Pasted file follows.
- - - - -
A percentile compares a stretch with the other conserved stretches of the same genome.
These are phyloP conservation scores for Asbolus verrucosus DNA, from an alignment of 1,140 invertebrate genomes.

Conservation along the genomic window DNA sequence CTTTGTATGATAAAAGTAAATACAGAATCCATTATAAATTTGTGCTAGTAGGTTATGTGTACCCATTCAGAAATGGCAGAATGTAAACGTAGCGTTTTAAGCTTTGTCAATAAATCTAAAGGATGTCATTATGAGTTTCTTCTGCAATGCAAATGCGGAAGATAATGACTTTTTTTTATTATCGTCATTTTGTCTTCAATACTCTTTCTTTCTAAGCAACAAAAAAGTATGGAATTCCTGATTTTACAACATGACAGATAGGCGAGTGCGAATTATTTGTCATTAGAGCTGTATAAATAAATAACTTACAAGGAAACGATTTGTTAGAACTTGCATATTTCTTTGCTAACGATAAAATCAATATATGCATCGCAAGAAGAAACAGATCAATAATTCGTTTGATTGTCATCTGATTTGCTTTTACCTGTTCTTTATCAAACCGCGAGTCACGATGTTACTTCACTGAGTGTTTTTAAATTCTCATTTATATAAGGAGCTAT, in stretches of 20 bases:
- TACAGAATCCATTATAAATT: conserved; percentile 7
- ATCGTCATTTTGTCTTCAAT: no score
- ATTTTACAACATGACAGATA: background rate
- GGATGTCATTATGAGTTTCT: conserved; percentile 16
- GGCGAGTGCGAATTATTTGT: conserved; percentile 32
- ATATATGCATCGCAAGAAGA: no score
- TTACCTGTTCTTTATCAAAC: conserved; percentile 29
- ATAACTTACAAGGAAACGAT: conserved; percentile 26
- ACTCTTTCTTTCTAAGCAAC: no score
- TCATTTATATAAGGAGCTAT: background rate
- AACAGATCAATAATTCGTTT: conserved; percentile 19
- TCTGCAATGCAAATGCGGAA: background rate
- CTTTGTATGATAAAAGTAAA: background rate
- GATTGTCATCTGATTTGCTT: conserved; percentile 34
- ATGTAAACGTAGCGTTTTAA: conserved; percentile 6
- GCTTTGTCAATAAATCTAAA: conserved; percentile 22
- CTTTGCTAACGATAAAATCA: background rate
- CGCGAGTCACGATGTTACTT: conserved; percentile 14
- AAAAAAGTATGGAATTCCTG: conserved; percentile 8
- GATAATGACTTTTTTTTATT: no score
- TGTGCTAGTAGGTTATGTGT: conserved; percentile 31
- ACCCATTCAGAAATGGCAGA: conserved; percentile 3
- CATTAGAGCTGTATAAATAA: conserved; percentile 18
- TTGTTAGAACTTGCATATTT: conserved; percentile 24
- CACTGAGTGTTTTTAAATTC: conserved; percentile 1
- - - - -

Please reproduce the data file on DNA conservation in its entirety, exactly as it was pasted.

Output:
A percentile compares a stretch with the other conserved stretches of the same genome.
These are phyloP conservation scores for Asbolus verrucosus DNA, from an alignment of 1,140 invertebrate genomes.

Conservation along the genomic window DNA sequence CTTTGTATGATAAAAGTAAATACAGAATCCATTATAAATTTGTGCTAGTAGGTTATGTGTACCCATTCAGAAATGGCAGAATGTAAACGTAGCGTTTTAAGCTTTGTCAATAAATCTAAAGGATGTCATTATGAGTTTCTTCTGCAATGCAAATGCGGAAGATAATGACTTTTTTTTATTATCGTCATTTTGTCTTCAATACTCTTTCTTTCTAAGCAACAAAAAAGTATGGAATTCCTGATTTTACAACATGACAGATAGGCGAGTGCGAATTATTTGTCATTAGAGCTGTATAAATAAATAACTTACAAGGAAACGATTTGTTAGAACTTGCATATTTCTTTGCTAACGATAAAATCAATATATGCATCGCAAGAAGAAACAGATCAATAATTCGTTTGATTGTCATCTGATTTGCTTTTACCTGTTCTTTATCAAACCGCGAGTCACGATGTTACTTCACTGAGTGTTTTTAAATTCTCATTTATATAAGGAGCTAT, in stretches of 20 bases:
- TACAGAATCCATTATAAATT: conserved; percentile 7
- ATCGTCATTTTGTCTTCAAT: no score
- ATTTTACAACATGACAGATA: background rate
- GGATGTCATTATGAGTTTCT: conserved; percentile 16
- GGCGAGTGCGAATTATTTGT: conserved; percentile 32
- ATATATGCATCGCAAGAAGA: no score
- TTACCTGTTCTTTATCAAAC: conserved; percentile 29
- ATAACTTACAAGGAAACGAT: conserved; percentile 26
- ACTCTTTCTTTCTAAGCAAC: no score
- TCATTTATATAAGGAGCTAT: background rate
- AACAGATCAATAATTCGTTT: conserved; percentile 19
- TCTGCAATGCAAATGCGGAA: background rate
- CTTTGTATGATAAAAGTAAA: background rate
- GATTGTCATCTGATTTGCTT: conserved; percentile 34
- ATGTAAACGTAGCGTTTTAA: conserved; percentile 6
- GCTTTGTCAATAAATCTAAA: conserved; percentile 22
- CTTTGCTAACGATAAAATCA: background rate
- CGCGAGTCACGATGTTACTT: conserved; percentile 14
- AAAAAAGTATGGAATTCCTG: conserved; percentile 8
- GATAATGACTTTTTTTTATT: no score
- TGTGCTAGTAGGTTATGTGT: conserved; percentile 31
- ACCCATTCAGAAATGGCAGA: conserved; percentile 3
- CATTAGAGCTGTATAAATAA: conserved; percentile 18
- TTGTTAGAACTTGCATATTT: conserved; percentile 24
- CACTGAGTGTTTTTAAATTC: conserved; percentile 1